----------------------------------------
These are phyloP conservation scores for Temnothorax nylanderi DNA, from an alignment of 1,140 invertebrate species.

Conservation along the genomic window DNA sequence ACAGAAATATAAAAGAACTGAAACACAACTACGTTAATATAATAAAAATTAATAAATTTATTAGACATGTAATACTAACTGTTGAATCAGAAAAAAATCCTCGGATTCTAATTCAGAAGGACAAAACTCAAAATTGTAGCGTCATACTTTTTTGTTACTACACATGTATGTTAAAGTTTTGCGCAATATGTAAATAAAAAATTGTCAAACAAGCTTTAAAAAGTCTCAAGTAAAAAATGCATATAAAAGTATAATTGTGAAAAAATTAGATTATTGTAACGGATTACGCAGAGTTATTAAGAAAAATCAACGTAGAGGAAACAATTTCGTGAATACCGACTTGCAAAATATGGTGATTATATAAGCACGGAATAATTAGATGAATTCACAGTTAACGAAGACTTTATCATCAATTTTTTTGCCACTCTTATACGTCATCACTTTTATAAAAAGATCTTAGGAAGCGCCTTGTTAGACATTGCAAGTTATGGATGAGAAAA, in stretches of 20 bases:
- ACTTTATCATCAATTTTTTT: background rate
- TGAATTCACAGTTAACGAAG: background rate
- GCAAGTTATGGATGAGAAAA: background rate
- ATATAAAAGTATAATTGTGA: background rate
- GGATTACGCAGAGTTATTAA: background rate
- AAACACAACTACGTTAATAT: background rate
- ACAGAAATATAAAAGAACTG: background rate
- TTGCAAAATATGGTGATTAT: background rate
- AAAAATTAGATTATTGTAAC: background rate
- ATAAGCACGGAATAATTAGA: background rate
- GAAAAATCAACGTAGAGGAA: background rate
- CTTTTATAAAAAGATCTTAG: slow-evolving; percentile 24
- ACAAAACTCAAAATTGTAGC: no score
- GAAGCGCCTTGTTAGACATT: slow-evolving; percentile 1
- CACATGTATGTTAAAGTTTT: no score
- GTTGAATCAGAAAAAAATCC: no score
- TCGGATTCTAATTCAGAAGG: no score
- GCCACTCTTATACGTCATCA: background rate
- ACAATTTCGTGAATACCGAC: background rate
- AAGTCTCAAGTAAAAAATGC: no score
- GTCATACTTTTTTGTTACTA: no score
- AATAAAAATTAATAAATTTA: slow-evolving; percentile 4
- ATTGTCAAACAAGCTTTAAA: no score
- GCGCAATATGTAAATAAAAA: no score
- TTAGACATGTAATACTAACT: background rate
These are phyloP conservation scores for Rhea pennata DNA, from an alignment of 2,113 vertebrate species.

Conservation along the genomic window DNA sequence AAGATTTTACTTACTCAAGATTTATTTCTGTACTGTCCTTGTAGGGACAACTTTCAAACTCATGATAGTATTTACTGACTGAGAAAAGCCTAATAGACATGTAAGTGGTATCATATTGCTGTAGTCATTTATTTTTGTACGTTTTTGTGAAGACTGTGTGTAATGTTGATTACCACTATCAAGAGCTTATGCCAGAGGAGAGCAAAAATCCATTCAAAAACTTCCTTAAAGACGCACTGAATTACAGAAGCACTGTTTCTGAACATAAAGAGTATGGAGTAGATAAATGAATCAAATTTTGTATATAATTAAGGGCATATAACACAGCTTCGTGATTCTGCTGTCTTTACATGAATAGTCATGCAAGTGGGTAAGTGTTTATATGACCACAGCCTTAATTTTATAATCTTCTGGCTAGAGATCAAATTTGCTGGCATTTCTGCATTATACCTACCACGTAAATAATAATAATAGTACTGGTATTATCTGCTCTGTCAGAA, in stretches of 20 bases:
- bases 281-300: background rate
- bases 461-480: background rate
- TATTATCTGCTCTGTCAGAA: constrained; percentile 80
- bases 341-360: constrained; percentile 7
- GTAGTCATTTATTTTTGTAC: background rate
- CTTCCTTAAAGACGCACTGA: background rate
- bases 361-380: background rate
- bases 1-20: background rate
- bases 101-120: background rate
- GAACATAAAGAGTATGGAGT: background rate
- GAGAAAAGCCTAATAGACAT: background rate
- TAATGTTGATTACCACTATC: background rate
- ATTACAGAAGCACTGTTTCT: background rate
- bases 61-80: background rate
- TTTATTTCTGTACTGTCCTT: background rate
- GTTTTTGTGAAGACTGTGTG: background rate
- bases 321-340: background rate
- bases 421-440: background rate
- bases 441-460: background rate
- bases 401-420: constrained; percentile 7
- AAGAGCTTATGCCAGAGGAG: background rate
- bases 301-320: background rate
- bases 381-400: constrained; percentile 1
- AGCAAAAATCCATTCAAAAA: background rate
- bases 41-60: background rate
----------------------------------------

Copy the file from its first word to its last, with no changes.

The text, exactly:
These are phyloP conservation scores for Temnothorax nylanderi DNA, from an alignment of 1,140 invertebrate species.

Conservation along the genomic window DNA sequence ACAGAAATATAAAAGAACTGAAACACAACTACGTTAATATAATAAAAATTAATAAATTTATTAGACATGTAATACTAACTGTTGAATCAGAAAAAAATCCTCGGATTCTAATTCAGAAGGACAAAACTCAAAATTGTAGCGTCATACTTTTTTGTTACTACACATGTATGTTAAAGTTTTGCGCAATATGTAAATAAAAAATTGTCAAACAAGCTTTAAAAAGTCTCAAGTAAAAAATGCATATAAAAGTATAATTGTGAAAAAATTAGATTATTGTAACGGATTACGCAGAGTTATTAAGAAAAATCAACGTAGAGGAAACAATTTCGTGAATACCGACTTGCAAAATATGGTGATTATATAAGCACGGAATAATTAGATGAATTCACAGTTAACGAAGACTTTATCATCAATTTTTTTGCCACTCTTATACGTCATCACTTTTATAAAAAGATCTTAGGAAGCGCCTTGTTAGACATTGCAAGTTATGGATGAGAAAA, in stretches of 20 bases:
- ACTTTATCATCAATTTTTTT: background rate
- TGAATTCACAGTTAACGAAG: background rate
- GCAAGTTATGGATGAGAAAA: background rate
- ATATAAAAGTATAATTGTGA: background rate
- GGATTACGCAGAGTTATTAA: background rate
- AAACACAACTACGTTAATAT: background rate
- ACAGAAATATAAAAGAACTG: background rate
- TTGCAAAATATGGTGATTAT: background rate
- AAAAATTAGATTATTGTAAC: background rate
- ATAAGCACGGAATAATTAGA: background rate
- GAAAAATCAACGTAGAGGAA: background rate
- CTTTTATAAAAAGATCTTAG: slow-evolving; percentile 24
- ACAAAACTCAAAATTGTAGC: no score
- GAAGCGCCTTGTTAGACATT: slow-evolving; percentile 1
- CACATGTATGTTAAAGTTTT: no score
- GTTGAATCAGAAAAAAATCC: no score
- TCGGATTCTAATTCAGAAGG: no score
- GCCACTCTTATACGTCATCA: background rate
- ACAATTTCGTGAATACCGAC: background rate
- AAGTCTCAAGTAAAAAATGC: no score
- GTCATACTTTTTTGTTACTA: no score
- AATAAAAATTAATAAATTTA: slow-evolving; percentile 4
- ATTGTCAAACAAGCTTTAAA: no score
- GCGCAATATGTAAATAAAAA: no score
- TTAGACATGTAATACTAACT: background rate
These are phyloP conservation scores for Rhea pennata DNA, from an alignment of 2,113 vertebrate species.

Conservation along the genomic window DNA sequence AAGATTTTACTTACTCAAGATTTATTTCTGTACTGTCCTTGTAGGGACAACTTTCAAACTCATGATAGTATTTACTGACTGAGAAAAGCCTAATAGACATGTAAGTGGTATCATATTGCTGTAGTCATTTATTTTTGTACGTTTTTGTGAAGACTGTGTGTAATGTTGATTACCACTATCAAGAGCTTATGCCAGAGGAGAGCAAAAATCCATTCAAAAACTTCCTTAAAGACGCACTGAATTACAGAAGCACTGTTTCTGAACATAAAGAGTATGGAGTAGATAAATGAATCAAATTTTGTATATAATTAAGGGCATATAACACAGCTTCGTGATTCTGCTGTCTTTACATGAATAGTCATGCAAGTGGGTAAGTGTTTATATGACCACAGCCTTAATTTTATAATCTTCTGGCTAGAGATCAAATTTGCTGGCATTTCTGCATTATACCTACCACGTAAATAATAATAATAGTACTGGTATTATCTGCTCTGTCAGAA, in stretches of 20 bases:
- bases 281-300: background rate
- bases 461-480: background rate
- TATTATCTGCTCTGTCAGAA: constrained; percentile 80
- bases 341-360: constrained; percentile 7
- GTAGTCATTTATTTTTGTAC: background rate
- CTTCCTTAAAGACGCACTGA: background rate
- bases 361-380: background rate
- bases 1-20: background rate
- bases 101-120: background rate
- GAACATAAAGAGTATGGAGT: background rate
- GAGAAAAGCCTAATAGACAT: background rate
- TAATGTTGATTACCACTATC: background rate
- ATTACAGAAGCACTGTTTCT: background rate
- bases 61-80: background rate
- TTTATTTCTGTACTGTCCTT: background rate
- GTTTTTGTGAAGACTGTGTG: background rate
- bases 321-340: background rate
- bases 421-440: background rate
- bases 441-460: background rate
- bases 401-420: constrained; percentile 7
- AAGAGCTTATGCCAGAGGAG: background rate
- bases 301-320: background rate
- bases 381-400: constrained; percentile 1
- AGCAAAAATCCATTCAAAAA: background rate
- bases 41-60: background rate